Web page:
The term "co-parenting" may be something you've never heard -- until you divorce. Then you'll likely hear it a lot. That's what you and your spouse will be to your kids -- co-parents. Whether one of you has primary custody or you share custody equally, you'll be parenting in separate homes.

However, it's essential that your kids can still count on you to be there for them, no matter how you feel about each other. As one post-divorce expert notes, "It's a very small minority of divorced parents that can truly do collaborative co-parenting, where they work together and get along completely for the sake of the children."

The Importance of the Parenting Plan

Successful co-parenting starts with a detailed parenting plan worked out during your divorce. The more specific it is, the less chance there is for confusion and conflict later on. Your family law attorney will help you draft such a plan.

The parenting plan drafting process is the time to discuss big issues, like which schools your kids will attend, how medical issues will be addressed and what religious holidays they'll celebrate. You'll need to work out many of the smaller things as you go along. How well you do that is key to raising happy, well-adjusted kids.

Keys to Successful Co-Parenting

Consistency is important. However, you likely won't have exactly the same rules at both homes. That's okay as long as you're consistent with your own rules. Perhaps you don't want your kids eating fast food, but your ex occasionally brings home Happy Meals. Explain to the kids that you and their other parent have different views, but don't berate your co-parent in front of the kids.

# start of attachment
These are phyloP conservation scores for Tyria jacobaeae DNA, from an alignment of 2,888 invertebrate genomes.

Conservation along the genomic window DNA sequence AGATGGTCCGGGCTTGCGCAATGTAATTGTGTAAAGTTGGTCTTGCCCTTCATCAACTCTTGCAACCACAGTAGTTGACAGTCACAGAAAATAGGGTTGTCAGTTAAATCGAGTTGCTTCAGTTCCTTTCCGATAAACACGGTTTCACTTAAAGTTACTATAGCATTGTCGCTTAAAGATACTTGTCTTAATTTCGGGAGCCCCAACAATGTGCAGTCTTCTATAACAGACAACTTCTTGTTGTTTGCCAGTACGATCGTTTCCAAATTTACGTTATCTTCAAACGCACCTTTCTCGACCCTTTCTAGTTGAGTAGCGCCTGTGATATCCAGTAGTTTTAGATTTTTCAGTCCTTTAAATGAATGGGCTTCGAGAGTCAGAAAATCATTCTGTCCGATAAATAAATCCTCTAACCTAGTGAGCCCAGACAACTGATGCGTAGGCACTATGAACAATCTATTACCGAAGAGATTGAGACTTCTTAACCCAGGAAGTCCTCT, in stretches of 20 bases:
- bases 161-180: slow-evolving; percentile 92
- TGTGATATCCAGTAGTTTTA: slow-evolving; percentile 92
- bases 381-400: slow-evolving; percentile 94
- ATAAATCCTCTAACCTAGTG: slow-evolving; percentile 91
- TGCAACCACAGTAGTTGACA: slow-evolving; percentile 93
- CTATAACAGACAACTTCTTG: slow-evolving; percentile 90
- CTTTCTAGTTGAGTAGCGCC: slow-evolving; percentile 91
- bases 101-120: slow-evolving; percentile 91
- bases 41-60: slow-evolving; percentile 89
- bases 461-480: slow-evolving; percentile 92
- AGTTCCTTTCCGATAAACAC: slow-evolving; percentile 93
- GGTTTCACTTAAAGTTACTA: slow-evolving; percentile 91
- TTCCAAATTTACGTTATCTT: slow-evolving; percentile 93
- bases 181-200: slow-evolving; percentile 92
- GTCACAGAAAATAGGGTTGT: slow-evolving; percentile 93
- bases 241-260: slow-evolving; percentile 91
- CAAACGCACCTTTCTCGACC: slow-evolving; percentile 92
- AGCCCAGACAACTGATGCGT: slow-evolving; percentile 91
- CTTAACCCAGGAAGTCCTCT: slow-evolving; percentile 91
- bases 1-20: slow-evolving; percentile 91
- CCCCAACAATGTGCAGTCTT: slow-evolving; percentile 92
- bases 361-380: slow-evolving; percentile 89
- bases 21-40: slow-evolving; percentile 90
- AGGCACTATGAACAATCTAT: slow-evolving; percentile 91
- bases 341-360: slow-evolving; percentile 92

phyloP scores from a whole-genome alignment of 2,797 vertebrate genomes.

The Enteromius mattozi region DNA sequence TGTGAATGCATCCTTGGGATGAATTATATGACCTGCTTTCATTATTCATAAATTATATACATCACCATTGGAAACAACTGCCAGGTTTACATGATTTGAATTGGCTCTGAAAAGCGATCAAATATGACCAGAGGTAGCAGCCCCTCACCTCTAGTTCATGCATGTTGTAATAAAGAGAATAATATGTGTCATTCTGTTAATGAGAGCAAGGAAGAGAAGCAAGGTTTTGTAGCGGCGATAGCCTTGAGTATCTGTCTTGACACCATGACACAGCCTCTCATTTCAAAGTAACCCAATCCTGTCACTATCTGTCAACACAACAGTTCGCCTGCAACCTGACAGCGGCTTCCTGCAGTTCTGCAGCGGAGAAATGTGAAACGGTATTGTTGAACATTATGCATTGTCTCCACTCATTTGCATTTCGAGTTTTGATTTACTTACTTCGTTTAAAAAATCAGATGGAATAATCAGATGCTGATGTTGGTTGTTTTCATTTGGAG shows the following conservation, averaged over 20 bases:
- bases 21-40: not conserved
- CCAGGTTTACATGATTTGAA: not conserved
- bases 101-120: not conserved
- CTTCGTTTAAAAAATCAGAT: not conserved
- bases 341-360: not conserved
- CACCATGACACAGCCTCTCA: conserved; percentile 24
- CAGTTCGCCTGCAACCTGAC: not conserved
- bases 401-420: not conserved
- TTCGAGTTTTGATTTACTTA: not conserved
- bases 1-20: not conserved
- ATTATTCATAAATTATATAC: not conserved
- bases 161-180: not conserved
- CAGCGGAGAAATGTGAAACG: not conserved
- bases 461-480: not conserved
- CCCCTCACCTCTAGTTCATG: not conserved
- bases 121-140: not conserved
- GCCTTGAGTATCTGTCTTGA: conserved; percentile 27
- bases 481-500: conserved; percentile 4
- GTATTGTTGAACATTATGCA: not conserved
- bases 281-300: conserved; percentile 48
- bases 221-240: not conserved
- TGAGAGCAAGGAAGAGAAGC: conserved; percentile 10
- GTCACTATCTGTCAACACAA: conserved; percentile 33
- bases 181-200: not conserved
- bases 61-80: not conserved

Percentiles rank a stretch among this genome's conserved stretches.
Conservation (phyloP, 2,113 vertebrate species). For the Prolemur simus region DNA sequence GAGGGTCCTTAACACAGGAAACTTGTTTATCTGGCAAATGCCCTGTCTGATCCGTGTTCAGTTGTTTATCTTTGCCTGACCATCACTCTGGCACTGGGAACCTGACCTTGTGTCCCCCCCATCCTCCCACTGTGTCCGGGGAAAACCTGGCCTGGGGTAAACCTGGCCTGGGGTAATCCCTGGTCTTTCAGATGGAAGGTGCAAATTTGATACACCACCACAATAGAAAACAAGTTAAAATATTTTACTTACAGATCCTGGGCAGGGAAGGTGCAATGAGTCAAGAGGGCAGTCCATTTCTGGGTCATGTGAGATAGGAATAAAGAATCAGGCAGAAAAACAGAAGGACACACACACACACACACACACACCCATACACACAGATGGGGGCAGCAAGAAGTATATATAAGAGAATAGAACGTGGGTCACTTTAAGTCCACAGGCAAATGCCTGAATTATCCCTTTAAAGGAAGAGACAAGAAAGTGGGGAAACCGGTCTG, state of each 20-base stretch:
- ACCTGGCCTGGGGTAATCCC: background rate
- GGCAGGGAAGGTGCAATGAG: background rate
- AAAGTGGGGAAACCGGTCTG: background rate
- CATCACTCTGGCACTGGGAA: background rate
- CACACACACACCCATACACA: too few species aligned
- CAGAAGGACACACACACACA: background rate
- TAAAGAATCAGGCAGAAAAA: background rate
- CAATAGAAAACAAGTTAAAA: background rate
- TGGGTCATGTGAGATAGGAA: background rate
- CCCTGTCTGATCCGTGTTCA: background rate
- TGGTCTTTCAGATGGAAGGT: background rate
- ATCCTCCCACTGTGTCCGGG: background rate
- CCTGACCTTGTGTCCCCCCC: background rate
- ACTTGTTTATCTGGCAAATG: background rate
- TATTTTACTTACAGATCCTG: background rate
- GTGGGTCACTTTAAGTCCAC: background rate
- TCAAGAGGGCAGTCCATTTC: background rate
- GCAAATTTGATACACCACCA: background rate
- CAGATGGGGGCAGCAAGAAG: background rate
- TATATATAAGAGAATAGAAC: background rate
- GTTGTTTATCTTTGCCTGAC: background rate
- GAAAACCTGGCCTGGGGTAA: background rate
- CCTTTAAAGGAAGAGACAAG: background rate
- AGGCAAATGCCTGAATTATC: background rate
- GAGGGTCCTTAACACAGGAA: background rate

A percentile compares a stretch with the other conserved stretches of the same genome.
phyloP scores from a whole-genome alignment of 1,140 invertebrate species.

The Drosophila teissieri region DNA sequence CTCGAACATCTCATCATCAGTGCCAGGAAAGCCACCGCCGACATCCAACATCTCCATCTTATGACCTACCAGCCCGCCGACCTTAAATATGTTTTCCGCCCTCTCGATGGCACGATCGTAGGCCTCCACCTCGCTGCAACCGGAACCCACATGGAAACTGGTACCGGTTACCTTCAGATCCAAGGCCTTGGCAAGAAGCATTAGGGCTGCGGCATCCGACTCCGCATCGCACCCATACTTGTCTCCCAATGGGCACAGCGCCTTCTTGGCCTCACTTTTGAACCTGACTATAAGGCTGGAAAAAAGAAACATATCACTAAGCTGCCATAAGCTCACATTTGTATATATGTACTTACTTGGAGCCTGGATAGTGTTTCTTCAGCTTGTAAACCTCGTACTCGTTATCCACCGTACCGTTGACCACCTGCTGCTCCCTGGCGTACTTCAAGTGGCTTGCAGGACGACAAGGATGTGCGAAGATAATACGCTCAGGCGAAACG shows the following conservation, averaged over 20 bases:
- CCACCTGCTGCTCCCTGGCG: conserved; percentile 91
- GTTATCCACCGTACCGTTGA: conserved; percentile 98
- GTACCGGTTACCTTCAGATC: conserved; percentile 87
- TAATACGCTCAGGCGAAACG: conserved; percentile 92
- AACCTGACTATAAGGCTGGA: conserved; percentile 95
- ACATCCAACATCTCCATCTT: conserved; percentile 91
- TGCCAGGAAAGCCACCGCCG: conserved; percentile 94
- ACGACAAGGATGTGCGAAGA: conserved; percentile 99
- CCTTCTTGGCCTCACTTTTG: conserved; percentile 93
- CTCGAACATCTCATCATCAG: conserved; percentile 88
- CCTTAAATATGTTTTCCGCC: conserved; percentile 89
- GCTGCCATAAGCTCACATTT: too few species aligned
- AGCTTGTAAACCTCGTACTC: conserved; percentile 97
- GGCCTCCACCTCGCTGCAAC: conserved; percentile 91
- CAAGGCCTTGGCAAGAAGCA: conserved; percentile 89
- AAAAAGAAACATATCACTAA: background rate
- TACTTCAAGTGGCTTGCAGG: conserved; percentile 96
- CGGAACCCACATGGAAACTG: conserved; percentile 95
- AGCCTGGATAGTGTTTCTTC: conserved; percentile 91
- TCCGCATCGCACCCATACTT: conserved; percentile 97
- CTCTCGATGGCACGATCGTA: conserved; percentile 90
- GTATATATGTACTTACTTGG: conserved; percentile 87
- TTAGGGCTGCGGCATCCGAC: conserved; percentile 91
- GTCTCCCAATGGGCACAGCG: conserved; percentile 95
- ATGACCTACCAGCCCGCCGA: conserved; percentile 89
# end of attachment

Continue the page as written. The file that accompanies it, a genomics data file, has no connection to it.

Don't subject your kids to negativity about their other parent. No matter how you feel about your ex's life or parenting, don't express your concerns to your children. Further, don't ask or your kids to rat out their other parent or carry messages between you. Deal with your ex away from the kids.

When your kids are with their other parent, respect their time together. It's fine to arrange a time (agreed to by your co-parent) when you'll Skype, call or text the kids. However, don't constantly check in on them. Further, let them feel free to share photos and stories of what they did with their other parent without making them feel guilty about enjoying themselves.

Co-parenting means putting your kids' well-being above your own feelings, no matter how difficult that is. Of course, if you have valid concerns about what goes on when your kids are with your ex and you can't resolve them, talk with your family law attorney.

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